Edit: if you’d like to hear some samples of his amazing singing do check out my twitter timeline on the right hand side towards the bottom of the page, i’ve been listening all day and posting a few videos there. It’s passion like the one he had and generosity towards the audience that makes opera such a profound experience with the right artist. ….
This was an original post from August, 10th , 2008… the first time i ever saw Hvoro live. What i didn’t share back then was that i also met him after the performance and he was lovely and charming and funny, an utter rock star 🙂 I hope i can find the photo he had somebody take of me and him. He’s now singing for the angels, but he will always have a very very special place in my heart. We’ll never stop missing you, Dima 😦 RIP
(Sadly the linked video is no longer available). More thoughts on him i found again :
Dmitri Hvorostovsky – Russian passion at the Edinburgh festival
My festival started with a bang!! And probably started the way it should have ended, in absolute mind blowing, soul filling superlatives!
Translation: I experienced my first live “song evening”! And it was to be a memorable one, by the hand of Dmitri Hvorostovsky and in Russian no less! I say if you decide to do something new, do it properly!
Usher Hall was packed but one cannot say it was dressed for the evening… It looked more like a bombed place where big holes in the walls were hidden behind wooden panels. However, it is still a miracle they are able to hold concerts there at all considering that just a few days ago the place was totally uninhabitable.
In the middle of a song we also heard a loud bang, which could be either of – the first set of firework at this year’s Military tattoo or the workers dropping some boxes 3 floors down. Hvorostovsky reckoned the roof didn’t tremble too much during the evening 😉
Considering that my vocabulary in Russian is reduced to “vodka” , which I don’t like, and “spasiva” which probably sounds like everything else but thanks, I was quite apprehensive about enjoying the evening. So in order to prevent linguistic frustration I did my homework and read all possible translations of what would be the program of the night; some I did not find at all but I armed myself with trust in the wonderful performer which I had first heard in a ROH Traviata.
But I found that homework wasn’t necessary, because the artist translated with his voice, tone, gestures and gazes all you would ever need to know about Russian. It did give me however the freedom to ignore the program pages in my lap and tie my eyes to Dmitri. Some would think that “fun” is not the right word for describing an evening of Russian songs, but it is exactly what I experienced. They are often depicted as being an endless road to depression, but I found them much more intense and multifaceted than that. Yes there is winter cold, and sadness about lives’ struggle, there is hope of end and fear of betrayal but there is so much more and so much more powerful. And with such a passionate and consummate performer the songs grew to impressive dimensions. Even if you didn’t understand the word, you saw the sadness in his eyes, you heard the suffering in his tone, you saw the rage and frustration in his hand. And you heard sarcasm flow from his lips, just as you saw them curb in the most lender of smiles.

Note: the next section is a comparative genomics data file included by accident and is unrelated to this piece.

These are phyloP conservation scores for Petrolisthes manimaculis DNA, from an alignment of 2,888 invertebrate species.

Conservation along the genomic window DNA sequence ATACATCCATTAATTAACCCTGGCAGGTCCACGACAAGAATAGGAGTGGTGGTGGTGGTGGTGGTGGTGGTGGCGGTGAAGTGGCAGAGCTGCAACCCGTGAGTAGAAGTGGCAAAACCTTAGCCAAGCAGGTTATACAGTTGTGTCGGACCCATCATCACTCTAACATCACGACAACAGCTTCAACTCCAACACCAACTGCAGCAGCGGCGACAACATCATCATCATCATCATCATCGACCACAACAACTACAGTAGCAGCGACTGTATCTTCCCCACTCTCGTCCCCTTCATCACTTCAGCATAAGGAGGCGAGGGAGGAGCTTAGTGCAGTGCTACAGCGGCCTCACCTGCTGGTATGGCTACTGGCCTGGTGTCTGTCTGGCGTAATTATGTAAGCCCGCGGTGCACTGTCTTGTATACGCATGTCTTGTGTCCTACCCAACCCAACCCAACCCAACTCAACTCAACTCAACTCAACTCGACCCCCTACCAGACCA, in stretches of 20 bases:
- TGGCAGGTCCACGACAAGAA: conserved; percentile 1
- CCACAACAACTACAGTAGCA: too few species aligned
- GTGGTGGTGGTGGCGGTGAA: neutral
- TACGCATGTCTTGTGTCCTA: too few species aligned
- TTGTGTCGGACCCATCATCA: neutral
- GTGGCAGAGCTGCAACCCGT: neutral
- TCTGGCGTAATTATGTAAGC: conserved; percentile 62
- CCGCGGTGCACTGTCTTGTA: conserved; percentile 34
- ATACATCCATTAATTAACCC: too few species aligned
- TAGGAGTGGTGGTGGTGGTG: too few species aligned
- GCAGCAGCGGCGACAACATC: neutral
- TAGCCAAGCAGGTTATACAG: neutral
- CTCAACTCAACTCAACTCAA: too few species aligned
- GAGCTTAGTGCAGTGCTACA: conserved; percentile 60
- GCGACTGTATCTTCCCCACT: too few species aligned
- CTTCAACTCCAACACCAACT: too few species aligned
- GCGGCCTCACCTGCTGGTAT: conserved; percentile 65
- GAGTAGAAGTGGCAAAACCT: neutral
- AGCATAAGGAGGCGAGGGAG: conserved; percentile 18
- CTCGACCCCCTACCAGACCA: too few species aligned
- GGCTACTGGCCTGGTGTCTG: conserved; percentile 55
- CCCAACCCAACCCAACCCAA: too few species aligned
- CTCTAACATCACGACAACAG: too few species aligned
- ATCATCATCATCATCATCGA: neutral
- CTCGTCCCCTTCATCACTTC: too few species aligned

It is a true artist’s achievement to spellbind an audience of thousands in a foreign language with just your voice and a piano. Gradually people forgot about their programs and just listened to Dmitri tell us wonderful stories. There was a strong connection there, a dialogue of smiles, eyes and ears, which thankfully survived even the constant interruptions of applause after each song. It became more relaxed and familiar than such evening might be, but I don’t think it lost any of the intensity of the performance.
For more details on the program of the evening please see intermezzo! I felt that I had little to tell about the songs after this, but I decided that it gave me such an unforgettable experience and such pleasure that I had to say thanks once again to Dmitri and Ivari Ilja, who so sensitively and finely accompanied the songs with his piano.
I liked all songs, the sad ones, the melancholic ones, the furious ones and the merry ones, but above all the ironic ones. Watching Dmitri sing Tchaikosvky’s Pimpinella is just pure fun!!!
And he has the most amazing technique and endless breath, guaranteed to make the audience’s jaws drop to the floor where they stayed for pretty much of the evening 😉 My only slight disappointment was not hearing Goethe’s “GlucklicheFahrt” and “Uber alle Gipfeln ” in original, but Medtner’s music and Dmitri’s singing fully compensated for that.
Dmitri was also dressed for the part, all black silk and flowing lines around his shoulders and arms which made his movements even more gracious.
This was and evening of pure, refined Russian passion to die for!
And for me one of many many more song evening to follow, whatever the language.
Watch out for the repeat later this year at the Barbican and on the 15th on BBC for the broadcast of the evening in Edinburgh.
Here is a small taster of an older version of PYOTR ILYICH TCHAIKOVSKY “In the Midst of the Ball,” Op. 38, No. 3
Thanks for the video dokoleg1
For further reviews please see the Scotsman and the Herald